With the first derivative, you can tell where, on the original function, the gradient is increasing or decreasing. Further, you use the second derivative for gauging whether a given interval is concave up or concave down.

My question:

*-*Is it possible to tell whether a graph is concave up/ concave down just from the first derivative? If that's the case; why work out the second derivative?

*-*When you work out where on a function (through the second derivative) the intervals are concave up/ concave down; is it the same intervals that are concave up/ concave down on the original function?

*-*Also, with the first derivative, you can work out the stationary points on the original function, right. Would both the derivative and original function have the same points of 'x' (the stationary points, that is).

I'm new to calculus. Appreciate your answers.



1 Answer 1


First question : You can tell whether it's concave up (convexe) or concave down (concave) using the variation of the first derivative which is easily checked using the second derivative. But if you know how varies the first derivative, that is increasing or decreasing, then it is sufficient to check concavity.

Second question : I'm not sure to understand your question, I think you are confused. The sign of the second derivative of a function over a certain interval will show that the initial function is either concave or convexe over the same interval.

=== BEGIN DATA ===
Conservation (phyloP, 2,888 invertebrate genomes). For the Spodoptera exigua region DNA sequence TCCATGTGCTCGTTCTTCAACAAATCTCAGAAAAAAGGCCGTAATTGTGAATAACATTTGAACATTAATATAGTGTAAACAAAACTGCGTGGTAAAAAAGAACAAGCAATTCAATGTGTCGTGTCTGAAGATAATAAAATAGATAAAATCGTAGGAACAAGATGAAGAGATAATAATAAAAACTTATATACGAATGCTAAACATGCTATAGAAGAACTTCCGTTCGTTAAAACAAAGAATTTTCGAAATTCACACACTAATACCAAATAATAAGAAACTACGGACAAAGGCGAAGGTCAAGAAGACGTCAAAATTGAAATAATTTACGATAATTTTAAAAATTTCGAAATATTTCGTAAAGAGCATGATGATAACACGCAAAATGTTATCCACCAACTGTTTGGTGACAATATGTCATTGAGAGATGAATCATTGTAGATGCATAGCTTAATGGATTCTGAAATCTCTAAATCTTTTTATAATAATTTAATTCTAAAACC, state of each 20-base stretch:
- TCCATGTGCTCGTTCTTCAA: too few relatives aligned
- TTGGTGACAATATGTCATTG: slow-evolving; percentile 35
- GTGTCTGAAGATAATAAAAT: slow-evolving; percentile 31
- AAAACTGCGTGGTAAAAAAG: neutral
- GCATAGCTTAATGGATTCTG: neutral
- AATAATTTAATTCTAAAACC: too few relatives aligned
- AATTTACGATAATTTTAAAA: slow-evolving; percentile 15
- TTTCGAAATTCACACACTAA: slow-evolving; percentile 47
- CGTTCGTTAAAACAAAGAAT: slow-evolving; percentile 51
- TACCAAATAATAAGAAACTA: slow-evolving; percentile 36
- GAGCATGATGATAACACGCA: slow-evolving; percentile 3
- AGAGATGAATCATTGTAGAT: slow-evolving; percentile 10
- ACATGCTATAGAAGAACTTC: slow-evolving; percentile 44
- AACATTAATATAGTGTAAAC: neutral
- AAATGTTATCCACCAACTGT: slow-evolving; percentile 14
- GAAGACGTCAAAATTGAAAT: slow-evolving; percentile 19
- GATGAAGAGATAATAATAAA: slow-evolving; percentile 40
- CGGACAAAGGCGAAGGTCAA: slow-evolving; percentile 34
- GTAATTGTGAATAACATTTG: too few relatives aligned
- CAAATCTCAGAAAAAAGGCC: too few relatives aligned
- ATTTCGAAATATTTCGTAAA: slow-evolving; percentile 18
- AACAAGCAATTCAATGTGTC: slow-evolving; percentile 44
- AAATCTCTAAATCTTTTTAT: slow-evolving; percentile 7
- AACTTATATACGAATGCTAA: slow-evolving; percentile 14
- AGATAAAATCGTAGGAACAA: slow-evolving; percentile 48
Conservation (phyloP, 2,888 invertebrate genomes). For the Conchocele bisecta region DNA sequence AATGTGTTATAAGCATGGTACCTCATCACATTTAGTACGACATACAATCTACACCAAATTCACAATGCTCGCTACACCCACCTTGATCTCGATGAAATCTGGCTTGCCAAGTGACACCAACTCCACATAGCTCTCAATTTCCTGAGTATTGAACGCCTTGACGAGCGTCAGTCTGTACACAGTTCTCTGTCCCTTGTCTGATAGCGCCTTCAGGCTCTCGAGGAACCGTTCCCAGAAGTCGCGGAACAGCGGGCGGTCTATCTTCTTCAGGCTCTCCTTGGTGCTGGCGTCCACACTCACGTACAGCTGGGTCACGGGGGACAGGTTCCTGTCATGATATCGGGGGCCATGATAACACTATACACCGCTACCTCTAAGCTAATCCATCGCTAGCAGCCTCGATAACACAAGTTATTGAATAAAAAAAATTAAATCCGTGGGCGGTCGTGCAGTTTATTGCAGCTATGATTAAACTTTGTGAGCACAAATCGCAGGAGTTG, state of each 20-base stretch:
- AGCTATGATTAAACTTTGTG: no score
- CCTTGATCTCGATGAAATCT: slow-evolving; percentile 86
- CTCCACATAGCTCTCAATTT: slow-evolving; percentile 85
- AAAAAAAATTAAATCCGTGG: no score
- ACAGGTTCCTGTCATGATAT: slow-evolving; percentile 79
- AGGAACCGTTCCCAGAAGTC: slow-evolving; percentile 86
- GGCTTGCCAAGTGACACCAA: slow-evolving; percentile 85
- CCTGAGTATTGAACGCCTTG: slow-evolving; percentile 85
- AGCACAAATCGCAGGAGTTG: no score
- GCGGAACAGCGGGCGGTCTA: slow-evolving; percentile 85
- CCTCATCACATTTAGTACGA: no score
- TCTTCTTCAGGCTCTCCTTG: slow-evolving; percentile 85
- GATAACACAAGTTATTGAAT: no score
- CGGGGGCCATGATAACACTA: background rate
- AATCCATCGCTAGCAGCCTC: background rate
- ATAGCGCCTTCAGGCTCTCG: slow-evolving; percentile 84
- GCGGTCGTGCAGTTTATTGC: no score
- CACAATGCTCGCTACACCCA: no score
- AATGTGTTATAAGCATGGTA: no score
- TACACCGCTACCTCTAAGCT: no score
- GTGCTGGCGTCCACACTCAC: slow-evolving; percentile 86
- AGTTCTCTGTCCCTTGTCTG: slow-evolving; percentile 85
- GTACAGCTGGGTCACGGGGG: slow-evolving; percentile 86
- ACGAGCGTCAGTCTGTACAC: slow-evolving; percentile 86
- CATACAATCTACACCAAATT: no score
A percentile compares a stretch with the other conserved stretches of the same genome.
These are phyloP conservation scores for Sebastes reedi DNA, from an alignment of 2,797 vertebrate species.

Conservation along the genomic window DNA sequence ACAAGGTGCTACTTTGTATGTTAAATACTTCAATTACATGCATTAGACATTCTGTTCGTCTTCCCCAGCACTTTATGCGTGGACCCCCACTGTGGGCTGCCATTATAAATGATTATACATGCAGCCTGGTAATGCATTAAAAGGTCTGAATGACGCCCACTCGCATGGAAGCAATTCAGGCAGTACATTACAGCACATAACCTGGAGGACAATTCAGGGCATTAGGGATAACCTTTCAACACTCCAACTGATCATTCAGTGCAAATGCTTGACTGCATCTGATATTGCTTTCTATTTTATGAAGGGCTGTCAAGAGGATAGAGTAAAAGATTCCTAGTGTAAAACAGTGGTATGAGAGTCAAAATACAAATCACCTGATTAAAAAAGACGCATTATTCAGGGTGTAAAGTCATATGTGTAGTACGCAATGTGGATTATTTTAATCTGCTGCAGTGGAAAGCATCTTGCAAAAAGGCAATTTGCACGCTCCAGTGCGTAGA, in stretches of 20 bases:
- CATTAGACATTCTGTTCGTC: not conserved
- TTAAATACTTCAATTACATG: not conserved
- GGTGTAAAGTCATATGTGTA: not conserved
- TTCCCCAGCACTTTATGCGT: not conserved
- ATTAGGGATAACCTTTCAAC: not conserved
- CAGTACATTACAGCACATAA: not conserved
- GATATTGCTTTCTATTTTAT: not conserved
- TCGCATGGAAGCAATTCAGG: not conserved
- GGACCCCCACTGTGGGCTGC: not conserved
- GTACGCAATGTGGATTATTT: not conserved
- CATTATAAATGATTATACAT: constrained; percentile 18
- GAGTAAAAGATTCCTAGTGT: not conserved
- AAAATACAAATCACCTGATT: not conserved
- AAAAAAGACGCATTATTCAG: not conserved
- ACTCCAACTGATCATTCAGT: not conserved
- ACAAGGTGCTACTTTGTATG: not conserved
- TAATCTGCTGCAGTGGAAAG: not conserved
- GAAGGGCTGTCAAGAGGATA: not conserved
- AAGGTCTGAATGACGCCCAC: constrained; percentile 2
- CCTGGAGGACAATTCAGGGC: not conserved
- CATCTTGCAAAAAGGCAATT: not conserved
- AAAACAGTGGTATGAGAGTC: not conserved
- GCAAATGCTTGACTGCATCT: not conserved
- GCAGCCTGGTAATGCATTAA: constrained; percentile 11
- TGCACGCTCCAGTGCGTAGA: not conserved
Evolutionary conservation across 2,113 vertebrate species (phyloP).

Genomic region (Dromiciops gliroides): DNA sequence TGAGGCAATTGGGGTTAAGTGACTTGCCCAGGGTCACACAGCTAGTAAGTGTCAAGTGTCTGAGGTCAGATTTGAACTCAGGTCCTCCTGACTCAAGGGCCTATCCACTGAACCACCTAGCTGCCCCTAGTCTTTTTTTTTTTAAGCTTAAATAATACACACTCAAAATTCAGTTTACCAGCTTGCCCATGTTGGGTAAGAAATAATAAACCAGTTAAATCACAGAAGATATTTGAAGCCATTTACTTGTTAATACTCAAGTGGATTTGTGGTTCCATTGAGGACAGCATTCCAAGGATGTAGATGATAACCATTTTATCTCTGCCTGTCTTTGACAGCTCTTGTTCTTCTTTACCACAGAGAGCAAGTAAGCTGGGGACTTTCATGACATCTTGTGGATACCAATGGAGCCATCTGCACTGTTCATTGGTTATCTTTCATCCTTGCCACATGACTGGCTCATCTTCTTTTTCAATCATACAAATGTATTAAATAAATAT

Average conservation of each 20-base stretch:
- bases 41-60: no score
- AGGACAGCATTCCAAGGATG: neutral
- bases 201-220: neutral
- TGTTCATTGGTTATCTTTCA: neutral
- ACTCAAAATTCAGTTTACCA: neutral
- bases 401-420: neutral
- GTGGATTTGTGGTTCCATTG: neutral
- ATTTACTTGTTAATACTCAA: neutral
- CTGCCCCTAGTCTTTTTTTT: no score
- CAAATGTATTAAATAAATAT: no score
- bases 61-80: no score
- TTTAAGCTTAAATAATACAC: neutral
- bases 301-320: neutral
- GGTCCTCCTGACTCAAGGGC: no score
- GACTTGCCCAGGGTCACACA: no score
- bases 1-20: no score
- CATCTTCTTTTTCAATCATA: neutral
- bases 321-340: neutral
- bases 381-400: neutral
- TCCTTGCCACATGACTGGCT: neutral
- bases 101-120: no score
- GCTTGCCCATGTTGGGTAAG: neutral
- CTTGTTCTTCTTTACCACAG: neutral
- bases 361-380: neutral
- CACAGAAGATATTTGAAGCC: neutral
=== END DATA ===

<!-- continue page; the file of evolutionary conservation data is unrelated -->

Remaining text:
Third question : Say you want to study a function $f$ and want to check the stationary points, that is maximum, minimum and saddle points. These points have all in common a flat tangent line, that is tangent of equation $y = k$ for some constant $k$.

When the tangent is flat, this means that the first derivative is zero at this point. So if $f'(a) = 0$, this means that $f(a)$ is either a maximum, a minimum or a saddle point. Then calculate the second derivative at $x=a$, if :

  • $f''(a) > 0$, then you have a minimum.
  • $f''(a) < 0$, then you have a maximum.
  • $f''(a) = 0$, then you can't tell.

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